There are many factors that go into productive strategic thinking exercises and efficient group strategy development sessions. Here is an A to Z recap of some of what goes into how Brainzooming approaches strategy development:
Appreciative Inquiry – Incorporate positive questions focused around when a group is at its strategic best.
Balance – The best strategic thinking emerges when you have people with a balance of different perspectives and strategic thinking exercises allowing them to work together productively.
Crowdsourcing – Include perspectives even from people not involved directly in strategic planning or setting strategy.
Design – Strategic thinking and conversations are more productive when they are anticipated ahead of time and you design a strategic session to lead the conversation where it needs to go.
Energy – Facilitators have to introduce energy into strategic conversations to spur them to be wider, deeper, and bolder than they might otherwise be.
Fun – Humor, toys, variety, and bright colors all make what can be the drudgery of strategic thinking into an enjoyable experience.
Group – Using small groups is typically a very efficient way to vary the working interactions within a strategic thinking session and maximize the number of people contributing ideas.
Homework – To maximize a group’s efficiency, use homework prior to the session to gather information and other inputs that don’t demand or benefit from creative group interaction.
Insights – Strategic thinking is most productive when based on robust insights about an organization’s markets, environment, and important objectives.
Jokes – There are very strong comparisons between the pattern for innovation and the pattern for something being funny, so using humor helps to get the innovation going.
Kudos – Throughout time a group spends on strategic thinking, it’s important to recognize and celebrate the group for its progress.
Limits – Setting time limits for how long a group spends on any one strategic thinking exercise before moving to another creates opportunities to look at situations from many different perspectives more efficiently.
Movement – One reason for recording ideas – whether on paper or electronically – is to allow you to make them portable and bring them closer to or further away from others ideas to create new concepts.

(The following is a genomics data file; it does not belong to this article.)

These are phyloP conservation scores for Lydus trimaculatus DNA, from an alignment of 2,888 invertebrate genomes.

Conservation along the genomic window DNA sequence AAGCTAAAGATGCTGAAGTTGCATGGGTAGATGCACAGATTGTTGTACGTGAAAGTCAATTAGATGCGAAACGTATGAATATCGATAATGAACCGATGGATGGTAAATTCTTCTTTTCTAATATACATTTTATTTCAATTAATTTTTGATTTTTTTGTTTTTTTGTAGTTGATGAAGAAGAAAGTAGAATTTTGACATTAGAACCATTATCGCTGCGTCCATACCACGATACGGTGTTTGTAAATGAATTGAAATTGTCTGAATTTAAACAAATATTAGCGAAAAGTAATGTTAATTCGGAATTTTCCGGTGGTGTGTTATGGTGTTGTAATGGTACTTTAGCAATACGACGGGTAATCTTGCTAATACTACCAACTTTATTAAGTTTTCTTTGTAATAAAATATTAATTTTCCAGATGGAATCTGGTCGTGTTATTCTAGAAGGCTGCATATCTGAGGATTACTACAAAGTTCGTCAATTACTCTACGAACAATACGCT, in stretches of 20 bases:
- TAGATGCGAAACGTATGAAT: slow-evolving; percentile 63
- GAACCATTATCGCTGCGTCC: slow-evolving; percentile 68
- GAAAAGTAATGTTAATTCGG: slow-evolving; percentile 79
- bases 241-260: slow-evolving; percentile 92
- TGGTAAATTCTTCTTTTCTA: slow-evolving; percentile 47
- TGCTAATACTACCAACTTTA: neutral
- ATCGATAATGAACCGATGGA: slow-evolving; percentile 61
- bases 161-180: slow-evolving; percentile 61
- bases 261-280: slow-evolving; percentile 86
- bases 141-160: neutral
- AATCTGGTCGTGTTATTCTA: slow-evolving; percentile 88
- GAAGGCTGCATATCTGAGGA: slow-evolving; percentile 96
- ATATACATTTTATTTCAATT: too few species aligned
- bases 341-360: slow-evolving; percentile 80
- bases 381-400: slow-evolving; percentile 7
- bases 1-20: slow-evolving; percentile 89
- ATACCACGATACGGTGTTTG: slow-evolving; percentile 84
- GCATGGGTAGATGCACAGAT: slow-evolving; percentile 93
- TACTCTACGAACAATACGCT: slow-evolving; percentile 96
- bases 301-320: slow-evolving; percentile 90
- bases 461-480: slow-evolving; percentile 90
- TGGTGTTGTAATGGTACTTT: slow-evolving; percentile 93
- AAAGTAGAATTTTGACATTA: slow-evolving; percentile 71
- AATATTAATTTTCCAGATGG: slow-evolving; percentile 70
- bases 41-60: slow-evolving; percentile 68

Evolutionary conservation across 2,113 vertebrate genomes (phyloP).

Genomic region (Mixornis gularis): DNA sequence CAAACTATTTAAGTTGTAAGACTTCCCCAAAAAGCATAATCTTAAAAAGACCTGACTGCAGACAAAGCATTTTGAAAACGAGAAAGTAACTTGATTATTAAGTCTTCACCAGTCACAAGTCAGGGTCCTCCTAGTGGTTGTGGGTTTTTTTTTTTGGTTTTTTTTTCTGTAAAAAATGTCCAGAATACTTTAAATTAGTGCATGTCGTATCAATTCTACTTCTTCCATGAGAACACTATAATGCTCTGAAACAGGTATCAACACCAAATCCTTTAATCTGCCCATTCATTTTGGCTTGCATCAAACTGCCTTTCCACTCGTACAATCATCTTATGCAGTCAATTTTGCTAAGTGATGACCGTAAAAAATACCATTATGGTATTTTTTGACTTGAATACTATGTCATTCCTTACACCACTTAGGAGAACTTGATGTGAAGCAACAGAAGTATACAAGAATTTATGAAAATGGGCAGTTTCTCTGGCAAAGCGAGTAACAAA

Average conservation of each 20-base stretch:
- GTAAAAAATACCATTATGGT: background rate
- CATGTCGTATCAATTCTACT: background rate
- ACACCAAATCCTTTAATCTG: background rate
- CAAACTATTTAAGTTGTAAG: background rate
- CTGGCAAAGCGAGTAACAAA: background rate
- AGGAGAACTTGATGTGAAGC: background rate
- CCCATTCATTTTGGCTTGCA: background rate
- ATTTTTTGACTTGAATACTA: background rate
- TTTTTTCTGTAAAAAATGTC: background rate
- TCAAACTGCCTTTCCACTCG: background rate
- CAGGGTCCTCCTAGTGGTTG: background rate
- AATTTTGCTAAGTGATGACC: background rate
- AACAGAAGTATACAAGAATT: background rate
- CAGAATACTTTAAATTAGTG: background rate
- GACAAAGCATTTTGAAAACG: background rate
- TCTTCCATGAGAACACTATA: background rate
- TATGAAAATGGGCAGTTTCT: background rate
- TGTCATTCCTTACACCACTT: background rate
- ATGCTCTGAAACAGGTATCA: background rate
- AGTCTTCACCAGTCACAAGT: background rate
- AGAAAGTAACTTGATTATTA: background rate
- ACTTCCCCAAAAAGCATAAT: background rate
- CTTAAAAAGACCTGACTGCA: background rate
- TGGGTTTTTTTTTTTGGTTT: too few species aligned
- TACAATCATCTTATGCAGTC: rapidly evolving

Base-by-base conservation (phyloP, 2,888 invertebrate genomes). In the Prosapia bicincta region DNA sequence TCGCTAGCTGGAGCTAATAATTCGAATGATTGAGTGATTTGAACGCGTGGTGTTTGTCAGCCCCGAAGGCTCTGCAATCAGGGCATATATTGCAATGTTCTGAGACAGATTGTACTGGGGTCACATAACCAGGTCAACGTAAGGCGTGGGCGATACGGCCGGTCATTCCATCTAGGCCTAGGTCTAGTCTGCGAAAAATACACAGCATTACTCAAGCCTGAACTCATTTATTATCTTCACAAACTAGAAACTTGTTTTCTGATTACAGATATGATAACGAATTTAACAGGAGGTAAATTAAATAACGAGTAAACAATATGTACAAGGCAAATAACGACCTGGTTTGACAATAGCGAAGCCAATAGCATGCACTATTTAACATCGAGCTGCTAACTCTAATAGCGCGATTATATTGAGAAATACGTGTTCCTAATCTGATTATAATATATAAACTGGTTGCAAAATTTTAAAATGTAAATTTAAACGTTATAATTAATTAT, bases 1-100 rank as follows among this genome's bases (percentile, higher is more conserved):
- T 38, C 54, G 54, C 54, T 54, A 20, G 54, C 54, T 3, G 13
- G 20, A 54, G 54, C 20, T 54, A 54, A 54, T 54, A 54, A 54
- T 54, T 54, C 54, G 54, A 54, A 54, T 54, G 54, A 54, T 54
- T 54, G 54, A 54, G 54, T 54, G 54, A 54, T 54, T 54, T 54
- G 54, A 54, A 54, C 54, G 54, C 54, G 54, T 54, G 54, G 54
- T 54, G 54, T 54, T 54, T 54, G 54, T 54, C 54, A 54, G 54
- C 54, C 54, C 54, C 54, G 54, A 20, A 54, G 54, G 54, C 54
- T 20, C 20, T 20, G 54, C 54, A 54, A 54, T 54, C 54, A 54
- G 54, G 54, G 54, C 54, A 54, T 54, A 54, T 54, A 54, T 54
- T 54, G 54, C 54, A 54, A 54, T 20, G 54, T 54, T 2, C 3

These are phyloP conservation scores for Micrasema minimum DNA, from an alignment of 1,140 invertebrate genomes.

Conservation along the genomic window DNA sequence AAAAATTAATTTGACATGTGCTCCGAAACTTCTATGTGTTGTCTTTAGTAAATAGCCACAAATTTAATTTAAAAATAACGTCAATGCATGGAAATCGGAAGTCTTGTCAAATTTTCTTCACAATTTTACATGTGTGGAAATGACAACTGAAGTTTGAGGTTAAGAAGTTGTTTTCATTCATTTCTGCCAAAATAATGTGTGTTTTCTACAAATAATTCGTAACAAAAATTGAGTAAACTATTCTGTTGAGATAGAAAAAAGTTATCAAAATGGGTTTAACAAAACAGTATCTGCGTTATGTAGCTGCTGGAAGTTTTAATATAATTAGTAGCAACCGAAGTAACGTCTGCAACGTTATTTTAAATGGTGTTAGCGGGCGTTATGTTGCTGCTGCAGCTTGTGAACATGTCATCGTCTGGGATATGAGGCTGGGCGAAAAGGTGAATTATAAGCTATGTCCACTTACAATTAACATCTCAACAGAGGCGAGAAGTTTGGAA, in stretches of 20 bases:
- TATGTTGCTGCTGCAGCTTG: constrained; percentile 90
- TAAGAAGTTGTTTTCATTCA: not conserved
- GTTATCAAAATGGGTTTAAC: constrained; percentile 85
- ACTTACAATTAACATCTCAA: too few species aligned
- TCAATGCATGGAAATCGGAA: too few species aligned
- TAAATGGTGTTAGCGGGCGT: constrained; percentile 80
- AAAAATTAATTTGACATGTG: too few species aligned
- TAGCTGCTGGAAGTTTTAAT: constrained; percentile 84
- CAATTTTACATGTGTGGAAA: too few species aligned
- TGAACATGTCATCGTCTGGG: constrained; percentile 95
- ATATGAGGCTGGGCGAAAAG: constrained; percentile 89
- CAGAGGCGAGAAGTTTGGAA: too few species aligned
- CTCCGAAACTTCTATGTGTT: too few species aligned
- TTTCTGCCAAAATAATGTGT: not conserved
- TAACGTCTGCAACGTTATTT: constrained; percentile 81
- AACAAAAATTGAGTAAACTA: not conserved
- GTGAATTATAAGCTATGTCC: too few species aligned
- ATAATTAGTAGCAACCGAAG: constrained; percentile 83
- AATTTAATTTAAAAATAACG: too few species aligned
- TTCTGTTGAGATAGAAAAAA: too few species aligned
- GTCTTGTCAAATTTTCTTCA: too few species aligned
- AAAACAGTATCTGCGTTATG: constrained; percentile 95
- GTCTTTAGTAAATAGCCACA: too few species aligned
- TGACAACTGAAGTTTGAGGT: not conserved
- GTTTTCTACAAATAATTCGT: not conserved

Numbers – Creativity and innovation are typically numbers games. The more ideas you generate, the greater the probability you’ll arrive at on-target answers to address your strategic opportunity.
Openness – An open conversation starts with having an open space for the conversation to take place so both people and ideas have an opportunity to move in and move away as needed.
Prioritization – While it may be confined to certain times or phases, it’s important to use the knowledge and expertise of the people imagining strategic possibilities to also provide input on the most attractive ones.
Questions – People genuinely try to answer robust questions tailored to their knowledge and expertise when they are asked them during a strategy session.
Rules – Establishing general rules for a strategic thinking session lets participants know upfront how the group will interact and the expectations for collaboration.
Serving – Facilitators have to have an attitude of serving the participants with a focus on helping them achieve their strategic objectives from a session.
Thinking – While taking action is the ultimate goal in developing strategy, the initial and ongoing time you spend thinking is critical to productive strategy formulation.
Unexpected – Strategic questions and exercises should take participants into new areas or help them see old areas in very new and different ways they hadn’t previously imagined.
Volume – The best thinking emerges from considering many different possible strategic situations, which leads to a much larger number of ideas to choose from when it’s appropriate to do so.
Waiting – As much as you may want strategic thinking to move ahead m ore quickly, it is important to be able to embrace waiting for new strategic ideas to emerge from a group’s interaction.
X-axis – Along with the y-axis, graphing strategic relationships helps participants imagine marketplace relationships and opportunities.
Yield – The best strategic thinking exercises are tried, tested, and tweaked to produce a sufficient number of new ideas and answers in an efficient fashion.
Zero – The value of having a very small, homogenous group as the only group to focus on strategy. – Mike Brown
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